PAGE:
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Act 3 Scene 5 of Shakespeare's Romeo and Juliet portrays family conflict

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Act 3 Scene 5 of Shakespeare's Romeo and Juliet portrays family conflict. Discuss with reference to two film adaptations. Act 3 scene 5 focuses on the conflict between Juliet and Capulet that has arisen from Juliet's forthcoming and unwelcome marriage to Paris. I will be looking at the film version from 1967 and a modern version from 1997. Social, historical and dramatic devices feature heavily in both film adaptations of this renowned Shakespearian play. They are used to create tension and build a more exciting storyline. In the 1967 film a more traditionalist view is taken on the conflict in act 3 scene 5. Lady Capulet informs Capulet of Juliet's unwilling approach to marriage. Capulet is furious and marches upstairs to confront his daughter. This scene indicates its age as little violence is used and the characters wear dark coloured clothes which are accompanied by extravagant jewellery and other showy accessories such as imposing hats festooned with feathers, beads and jewels. Despite the lack of violence Capulet and Juliet clearly exemplify their anger with lots of shouting and emotion. ...read more.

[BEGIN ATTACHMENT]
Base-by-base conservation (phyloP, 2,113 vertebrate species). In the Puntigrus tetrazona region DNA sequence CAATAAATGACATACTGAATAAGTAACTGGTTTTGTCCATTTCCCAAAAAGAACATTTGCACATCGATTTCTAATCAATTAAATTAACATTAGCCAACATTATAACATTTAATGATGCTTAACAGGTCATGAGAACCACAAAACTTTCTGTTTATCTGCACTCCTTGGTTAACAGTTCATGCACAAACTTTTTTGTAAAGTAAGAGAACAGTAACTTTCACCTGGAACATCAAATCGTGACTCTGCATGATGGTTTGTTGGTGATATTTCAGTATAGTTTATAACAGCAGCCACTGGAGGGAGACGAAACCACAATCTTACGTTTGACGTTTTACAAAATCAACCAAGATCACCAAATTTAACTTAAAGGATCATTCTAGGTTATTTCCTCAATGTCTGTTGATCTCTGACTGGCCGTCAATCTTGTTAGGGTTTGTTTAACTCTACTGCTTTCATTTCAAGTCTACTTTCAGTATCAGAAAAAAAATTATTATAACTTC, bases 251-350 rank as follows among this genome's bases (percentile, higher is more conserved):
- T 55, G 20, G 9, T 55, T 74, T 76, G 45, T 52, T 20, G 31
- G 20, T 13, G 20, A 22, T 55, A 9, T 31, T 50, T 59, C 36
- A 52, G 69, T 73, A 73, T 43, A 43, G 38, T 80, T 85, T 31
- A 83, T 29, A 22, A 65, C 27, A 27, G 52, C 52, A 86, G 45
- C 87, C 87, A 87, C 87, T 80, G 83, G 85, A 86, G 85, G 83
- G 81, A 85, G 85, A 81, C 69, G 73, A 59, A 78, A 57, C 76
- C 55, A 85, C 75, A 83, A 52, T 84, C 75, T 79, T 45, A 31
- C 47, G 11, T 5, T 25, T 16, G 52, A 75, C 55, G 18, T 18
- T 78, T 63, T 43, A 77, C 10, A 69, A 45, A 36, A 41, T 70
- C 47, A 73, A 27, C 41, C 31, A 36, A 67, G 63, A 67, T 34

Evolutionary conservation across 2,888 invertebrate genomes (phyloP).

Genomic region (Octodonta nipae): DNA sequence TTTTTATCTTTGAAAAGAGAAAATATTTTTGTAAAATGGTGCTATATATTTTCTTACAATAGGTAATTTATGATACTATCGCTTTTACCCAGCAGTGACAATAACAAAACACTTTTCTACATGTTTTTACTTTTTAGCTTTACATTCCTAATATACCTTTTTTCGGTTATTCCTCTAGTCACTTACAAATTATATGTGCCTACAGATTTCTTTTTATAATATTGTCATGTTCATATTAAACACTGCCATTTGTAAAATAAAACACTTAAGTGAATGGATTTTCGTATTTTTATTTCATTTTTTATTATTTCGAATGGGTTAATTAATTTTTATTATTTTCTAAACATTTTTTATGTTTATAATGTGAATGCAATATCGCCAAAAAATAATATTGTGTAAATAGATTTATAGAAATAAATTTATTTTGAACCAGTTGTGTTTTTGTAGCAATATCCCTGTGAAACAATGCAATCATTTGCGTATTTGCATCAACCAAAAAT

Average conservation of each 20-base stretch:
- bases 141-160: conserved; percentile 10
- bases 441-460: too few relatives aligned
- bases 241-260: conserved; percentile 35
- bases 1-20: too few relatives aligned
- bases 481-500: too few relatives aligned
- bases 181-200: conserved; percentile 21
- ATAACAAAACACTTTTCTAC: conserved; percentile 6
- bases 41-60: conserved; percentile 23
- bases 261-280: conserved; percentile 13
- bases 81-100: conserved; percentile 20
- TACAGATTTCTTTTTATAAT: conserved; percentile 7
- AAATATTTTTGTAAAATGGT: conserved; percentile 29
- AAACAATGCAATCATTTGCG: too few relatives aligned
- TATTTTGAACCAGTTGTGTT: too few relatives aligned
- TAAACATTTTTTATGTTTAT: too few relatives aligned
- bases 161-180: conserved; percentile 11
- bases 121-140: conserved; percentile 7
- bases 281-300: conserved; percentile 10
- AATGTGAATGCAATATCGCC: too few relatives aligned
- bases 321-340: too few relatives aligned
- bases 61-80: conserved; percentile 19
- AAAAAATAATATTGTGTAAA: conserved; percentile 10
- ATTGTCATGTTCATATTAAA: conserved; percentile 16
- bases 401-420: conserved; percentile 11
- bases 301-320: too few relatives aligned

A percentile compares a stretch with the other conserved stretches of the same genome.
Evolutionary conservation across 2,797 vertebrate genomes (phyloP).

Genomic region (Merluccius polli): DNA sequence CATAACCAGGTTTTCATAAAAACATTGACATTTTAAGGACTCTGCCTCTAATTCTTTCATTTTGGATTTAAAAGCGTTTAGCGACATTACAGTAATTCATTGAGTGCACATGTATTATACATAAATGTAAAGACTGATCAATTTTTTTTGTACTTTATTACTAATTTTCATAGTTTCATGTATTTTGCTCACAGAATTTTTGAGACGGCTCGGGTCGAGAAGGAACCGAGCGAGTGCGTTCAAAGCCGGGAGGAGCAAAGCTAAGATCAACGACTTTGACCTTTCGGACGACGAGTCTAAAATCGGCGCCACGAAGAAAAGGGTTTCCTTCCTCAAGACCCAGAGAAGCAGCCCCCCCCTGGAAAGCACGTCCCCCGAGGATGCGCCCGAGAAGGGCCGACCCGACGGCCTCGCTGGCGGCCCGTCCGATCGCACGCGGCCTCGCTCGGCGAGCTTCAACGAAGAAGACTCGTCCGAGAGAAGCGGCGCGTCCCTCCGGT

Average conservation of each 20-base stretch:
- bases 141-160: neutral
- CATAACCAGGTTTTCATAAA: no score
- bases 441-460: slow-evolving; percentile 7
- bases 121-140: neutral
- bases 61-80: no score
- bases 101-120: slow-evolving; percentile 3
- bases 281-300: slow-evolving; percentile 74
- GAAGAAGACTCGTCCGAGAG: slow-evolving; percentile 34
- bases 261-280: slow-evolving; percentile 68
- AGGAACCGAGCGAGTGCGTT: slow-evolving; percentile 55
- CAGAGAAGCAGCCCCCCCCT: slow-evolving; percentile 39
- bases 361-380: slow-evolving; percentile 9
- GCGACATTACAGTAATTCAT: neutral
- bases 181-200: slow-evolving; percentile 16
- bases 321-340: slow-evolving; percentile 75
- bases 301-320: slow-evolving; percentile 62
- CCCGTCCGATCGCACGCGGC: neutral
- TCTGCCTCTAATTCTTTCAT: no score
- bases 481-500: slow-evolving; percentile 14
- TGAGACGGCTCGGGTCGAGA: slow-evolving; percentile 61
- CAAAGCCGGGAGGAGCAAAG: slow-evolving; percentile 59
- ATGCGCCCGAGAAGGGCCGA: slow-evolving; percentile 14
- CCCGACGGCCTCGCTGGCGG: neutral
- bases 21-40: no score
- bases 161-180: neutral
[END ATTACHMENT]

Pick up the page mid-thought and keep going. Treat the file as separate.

From this we gather that Lady Capulet could be scared of her husband. She agreed with him even though she probably saw the argument from Juliet's point of view. This suggests that she has no backbone as she doesn't stand up for what she thinks is right. In the modern version of Romeo and Juliet, however, Lady Capulet shows more feelings for her daughter which is more in keeping with today's society. Capulet lunges towards Juliet but Lady Capulet tries to drag Juliet away from her evil father although she is promptly rewarded with a slap around the face for her troubles. Threats are used effectively to create tension in this play. The quote 'Or I will drag thee on a hurdle thither' shows the severity of these threats. A hurdle is a wooden rack used for dragging traitors to the place of execution. Another example of a vicious quote is 'I tell thee what, get thee to church o' Thursday, or never after look me in the face.' ...read more.


She tells Capulet that he is to blame. 'You are to blame, my lord, to rate her so'. She feels that Juliet should not be scolded as most people in her situation would react in the same way. Capulet then tells the nurse 'Smatter with your gossips, go'. This means go and chatter to your old women. The nurse then replies 'I speak no treason'. She is defiant and shows no fear of Capulet despite his aggression. This is probably one reason that Capulet does not hit the nurse as he knows she isn't scared of him. I think that this scene is very well thought out and it captivates the audience. Out of both versions I preferred the older one because although the costumes were older and the actors spoke in old English accents everything fitted in well with the script and was as I imagined it would be. The modern version was too 'Americanized' and the language used did not fit in with the settings, clothing or accents. I also thought that this version should have been more historically set instead of everything being modern because then it would have been easier to relate to the play. ...read more.

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